His head rolled against the wall. It was cold in spots, warm in others. You could trace where he was, where he’d been sitting since he escaped. His tongue traced his bottom lip, breath pooling by his chin. Slow breaths. Ones full of heat, full of intent. Every now and again his lower lip would quiver, his arm following its motion, rubbing a mound of rubber near his bicep. Six or seven twitches and the adhesive would start to show, his nostrils flaring. The snarl would inevitably pull his lips apart, re-opening the crack right in the middle. It’d sting, but by that point the adhesive was slapped back on by a hand that’d quickly go numb.

The wind howled and gently bowed the side of the house, snow pounding the window. He felt every flake. They all slammed down, each a threat, another flicker caught in the screen. But he couldn’t focus on them. He could hear her breathing.

“Oh my god,” he said. Only half the words made a sound. The rest were gone, as if half his face was numb. Out came the breath, again.

The rubber wasn’t on his face. It didn’t cradle him. It didn’t hold him. It didn’t grab his shoulders.

“Oh my god,” she said.

It’d been too long.

His hands found her waist, her skin — soft. It always was, but it was something you’d forget, you know, right before you remembered again. Green eyes found his. Emeralds? No. This was better than that. This was beyond that. He didn’t know what they were. She likely didn’t either, to be honest. She never had the patience to get every detail right.

Oh, but fuck if he cared.

She dove down, her hair tickling past his ear, her breath curling around his neck. A moan dragged its way off her tongue, sharp teeth planting just over the top of his shoulder blade, scraping down toward his collar. His hands rolled down, index fingers curling inward as they met, cradling her ass, lifting her closer to him.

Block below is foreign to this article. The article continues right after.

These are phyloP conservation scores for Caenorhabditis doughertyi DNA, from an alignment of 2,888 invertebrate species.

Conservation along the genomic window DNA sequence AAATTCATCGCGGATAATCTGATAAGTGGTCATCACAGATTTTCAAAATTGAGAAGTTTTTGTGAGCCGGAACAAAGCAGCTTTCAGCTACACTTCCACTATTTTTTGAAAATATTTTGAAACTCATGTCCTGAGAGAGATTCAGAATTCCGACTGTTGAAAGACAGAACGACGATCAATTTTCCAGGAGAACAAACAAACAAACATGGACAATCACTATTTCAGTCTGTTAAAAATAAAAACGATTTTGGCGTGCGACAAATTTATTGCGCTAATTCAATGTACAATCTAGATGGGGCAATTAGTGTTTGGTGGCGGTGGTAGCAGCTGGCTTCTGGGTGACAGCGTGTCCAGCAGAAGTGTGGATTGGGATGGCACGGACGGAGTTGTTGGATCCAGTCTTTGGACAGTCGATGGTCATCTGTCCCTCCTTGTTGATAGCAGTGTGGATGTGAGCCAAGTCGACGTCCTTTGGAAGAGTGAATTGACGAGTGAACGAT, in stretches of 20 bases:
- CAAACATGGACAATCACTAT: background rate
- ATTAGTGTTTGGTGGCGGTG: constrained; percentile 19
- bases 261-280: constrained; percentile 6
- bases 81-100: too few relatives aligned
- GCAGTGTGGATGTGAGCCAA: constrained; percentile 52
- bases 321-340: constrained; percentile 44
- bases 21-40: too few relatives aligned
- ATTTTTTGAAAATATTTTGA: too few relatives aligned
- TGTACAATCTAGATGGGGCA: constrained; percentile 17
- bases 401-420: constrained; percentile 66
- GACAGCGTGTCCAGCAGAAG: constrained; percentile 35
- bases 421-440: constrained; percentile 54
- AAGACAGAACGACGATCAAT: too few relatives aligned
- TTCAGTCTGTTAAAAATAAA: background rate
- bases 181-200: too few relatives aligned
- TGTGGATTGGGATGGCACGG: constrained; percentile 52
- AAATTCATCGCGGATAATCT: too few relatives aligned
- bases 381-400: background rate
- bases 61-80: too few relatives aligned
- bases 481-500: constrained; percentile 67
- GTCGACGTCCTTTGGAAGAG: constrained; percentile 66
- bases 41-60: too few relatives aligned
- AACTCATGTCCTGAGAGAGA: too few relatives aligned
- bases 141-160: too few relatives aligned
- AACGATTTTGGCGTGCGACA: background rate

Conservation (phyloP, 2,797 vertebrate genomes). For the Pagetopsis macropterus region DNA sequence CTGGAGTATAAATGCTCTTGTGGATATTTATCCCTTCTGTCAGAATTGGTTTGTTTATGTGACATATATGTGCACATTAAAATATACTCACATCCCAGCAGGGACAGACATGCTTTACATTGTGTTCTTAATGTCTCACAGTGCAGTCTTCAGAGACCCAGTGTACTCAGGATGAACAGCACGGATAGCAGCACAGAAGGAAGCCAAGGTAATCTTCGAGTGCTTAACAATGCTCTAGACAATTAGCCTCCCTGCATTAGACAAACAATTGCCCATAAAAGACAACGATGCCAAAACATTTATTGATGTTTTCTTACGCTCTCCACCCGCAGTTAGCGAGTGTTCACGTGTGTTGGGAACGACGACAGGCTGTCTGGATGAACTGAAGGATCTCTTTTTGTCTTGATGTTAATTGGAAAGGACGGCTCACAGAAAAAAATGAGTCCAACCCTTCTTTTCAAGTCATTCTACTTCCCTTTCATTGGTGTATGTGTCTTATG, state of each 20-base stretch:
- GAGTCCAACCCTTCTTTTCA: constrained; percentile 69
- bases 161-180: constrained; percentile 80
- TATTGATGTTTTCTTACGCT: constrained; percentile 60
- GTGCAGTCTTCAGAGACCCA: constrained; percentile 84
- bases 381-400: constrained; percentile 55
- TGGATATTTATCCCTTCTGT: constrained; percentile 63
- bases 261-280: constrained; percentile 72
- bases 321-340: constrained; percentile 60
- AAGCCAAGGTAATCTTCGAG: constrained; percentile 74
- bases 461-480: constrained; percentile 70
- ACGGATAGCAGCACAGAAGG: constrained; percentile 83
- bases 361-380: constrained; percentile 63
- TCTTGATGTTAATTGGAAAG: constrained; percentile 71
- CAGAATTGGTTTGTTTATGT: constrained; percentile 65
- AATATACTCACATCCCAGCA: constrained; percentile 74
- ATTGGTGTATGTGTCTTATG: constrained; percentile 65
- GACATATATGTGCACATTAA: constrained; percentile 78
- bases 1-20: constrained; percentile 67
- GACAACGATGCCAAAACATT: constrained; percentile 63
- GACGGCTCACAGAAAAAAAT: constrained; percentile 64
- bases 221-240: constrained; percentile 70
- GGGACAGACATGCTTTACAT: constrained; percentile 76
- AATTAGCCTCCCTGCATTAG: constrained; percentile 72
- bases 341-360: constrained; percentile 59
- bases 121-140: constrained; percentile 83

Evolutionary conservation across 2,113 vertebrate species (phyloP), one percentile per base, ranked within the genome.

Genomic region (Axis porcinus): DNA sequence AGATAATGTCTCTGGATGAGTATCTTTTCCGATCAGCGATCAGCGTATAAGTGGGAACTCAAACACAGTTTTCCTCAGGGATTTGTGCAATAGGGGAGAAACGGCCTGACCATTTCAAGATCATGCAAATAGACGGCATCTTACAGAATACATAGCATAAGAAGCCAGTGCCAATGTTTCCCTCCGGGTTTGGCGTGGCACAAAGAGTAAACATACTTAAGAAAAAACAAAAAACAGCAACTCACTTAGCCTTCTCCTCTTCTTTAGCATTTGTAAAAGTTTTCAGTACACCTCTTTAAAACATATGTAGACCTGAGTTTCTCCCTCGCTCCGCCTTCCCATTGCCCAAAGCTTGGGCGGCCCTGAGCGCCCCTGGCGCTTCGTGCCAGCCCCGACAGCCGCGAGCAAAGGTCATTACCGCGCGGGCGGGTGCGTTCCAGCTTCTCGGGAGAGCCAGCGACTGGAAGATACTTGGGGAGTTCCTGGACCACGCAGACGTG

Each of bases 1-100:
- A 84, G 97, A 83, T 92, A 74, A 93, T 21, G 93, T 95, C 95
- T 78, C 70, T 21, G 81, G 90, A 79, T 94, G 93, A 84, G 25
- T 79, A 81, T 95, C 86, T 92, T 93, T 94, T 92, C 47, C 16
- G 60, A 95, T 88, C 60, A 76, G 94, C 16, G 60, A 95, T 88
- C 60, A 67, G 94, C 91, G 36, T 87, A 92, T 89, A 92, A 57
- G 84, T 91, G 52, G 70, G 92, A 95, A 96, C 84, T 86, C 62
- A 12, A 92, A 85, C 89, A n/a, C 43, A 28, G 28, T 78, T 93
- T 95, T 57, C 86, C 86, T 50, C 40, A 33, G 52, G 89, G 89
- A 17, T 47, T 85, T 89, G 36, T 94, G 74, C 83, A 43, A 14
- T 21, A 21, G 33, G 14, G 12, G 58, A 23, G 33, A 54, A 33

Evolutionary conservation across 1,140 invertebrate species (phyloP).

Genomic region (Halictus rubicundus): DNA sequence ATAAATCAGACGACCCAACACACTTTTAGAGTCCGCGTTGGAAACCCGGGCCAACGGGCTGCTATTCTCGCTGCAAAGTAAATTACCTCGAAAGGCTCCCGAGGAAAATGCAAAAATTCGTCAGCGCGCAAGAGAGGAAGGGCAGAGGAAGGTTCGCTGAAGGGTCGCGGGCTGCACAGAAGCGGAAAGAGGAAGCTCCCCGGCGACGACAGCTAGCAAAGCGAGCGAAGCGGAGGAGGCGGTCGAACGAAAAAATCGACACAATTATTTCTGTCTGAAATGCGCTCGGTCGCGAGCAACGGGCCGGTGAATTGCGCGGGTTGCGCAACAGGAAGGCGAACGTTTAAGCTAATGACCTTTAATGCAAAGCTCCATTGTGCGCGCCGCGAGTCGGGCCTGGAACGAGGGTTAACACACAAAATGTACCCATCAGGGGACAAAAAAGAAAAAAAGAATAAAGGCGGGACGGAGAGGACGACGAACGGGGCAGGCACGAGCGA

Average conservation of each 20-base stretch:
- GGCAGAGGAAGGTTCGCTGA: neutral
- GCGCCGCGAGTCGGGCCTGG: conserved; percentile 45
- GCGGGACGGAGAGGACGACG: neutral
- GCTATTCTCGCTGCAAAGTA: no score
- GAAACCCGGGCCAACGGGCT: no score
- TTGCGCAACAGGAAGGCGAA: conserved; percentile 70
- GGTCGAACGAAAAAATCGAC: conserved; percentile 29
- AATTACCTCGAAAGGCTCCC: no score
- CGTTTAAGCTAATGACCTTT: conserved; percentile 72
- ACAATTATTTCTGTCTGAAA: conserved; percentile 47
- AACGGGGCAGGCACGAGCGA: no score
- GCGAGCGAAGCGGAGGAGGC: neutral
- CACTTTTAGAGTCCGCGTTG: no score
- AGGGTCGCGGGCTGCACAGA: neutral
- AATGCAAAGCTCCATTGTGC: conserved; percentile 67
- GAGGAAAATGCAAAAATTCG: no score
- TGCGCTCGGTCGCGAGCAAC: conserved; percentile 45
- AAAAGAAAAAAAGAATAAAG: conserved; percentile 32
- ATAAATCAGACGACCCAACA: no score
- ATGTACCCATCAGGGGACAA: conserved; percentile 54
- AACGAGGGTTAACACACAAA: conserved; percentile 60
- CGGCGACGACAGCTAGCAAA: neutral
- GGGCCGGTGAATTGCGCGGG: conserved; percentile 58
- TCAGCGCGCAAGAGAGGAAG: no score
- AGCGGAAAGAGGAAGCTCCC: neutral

His own demanding growl pulled her back. He saw those eyes again — they flashed — and then he took his own taste of her neck. Her hair brushed the side of his cheek.

Lilac, but not quite, not quite there yet. More like vanilla. But it didn’t pull him out. Not yet.

But he could see the snow.

One hand went free, crawling up her spine, index and thumb navigating the topography of every muscle, every bend — but quickly. He should’ve been savoring this, but he had an appetite. His breath grew hotter. He couldn’t wait. His head spun — just enough, just not used to it yet — as he pushed her down on the bed. His teeth went to her ear, his hand tangling itself in her hair. Eventually their lips met, each ravishing the other, looking and feeling, plotting for a ritual they’d both kill for.

His fingers crawled past her belt first. He wanted it more. His arm felt cold again. He slapped it into something. Was it cold? Was it cold? Oh, fuck it. His hand could feel her warmth — it shocked him — always did, with this one. She looked up. Those fucking eyes. Her lips mouthed a taunt. He grinned, finding more heat. Blood surged around his body. He could trace its precise path as he felt the heat scour his veins.

His eyes closed. He missed her so much. It’d been at least six months since she’d gone, since he’d last had her.

He felt nothing for a second, his skin going numb. And then there it was, there she was.

“Mel,” he said, pulling away from her lips.

“It’s good, isn’t it?” She looked up at him, her voice coated in charcoal and scotch. It always sounded just like that.

He grinned.

“I can’t believe this — I can’t –”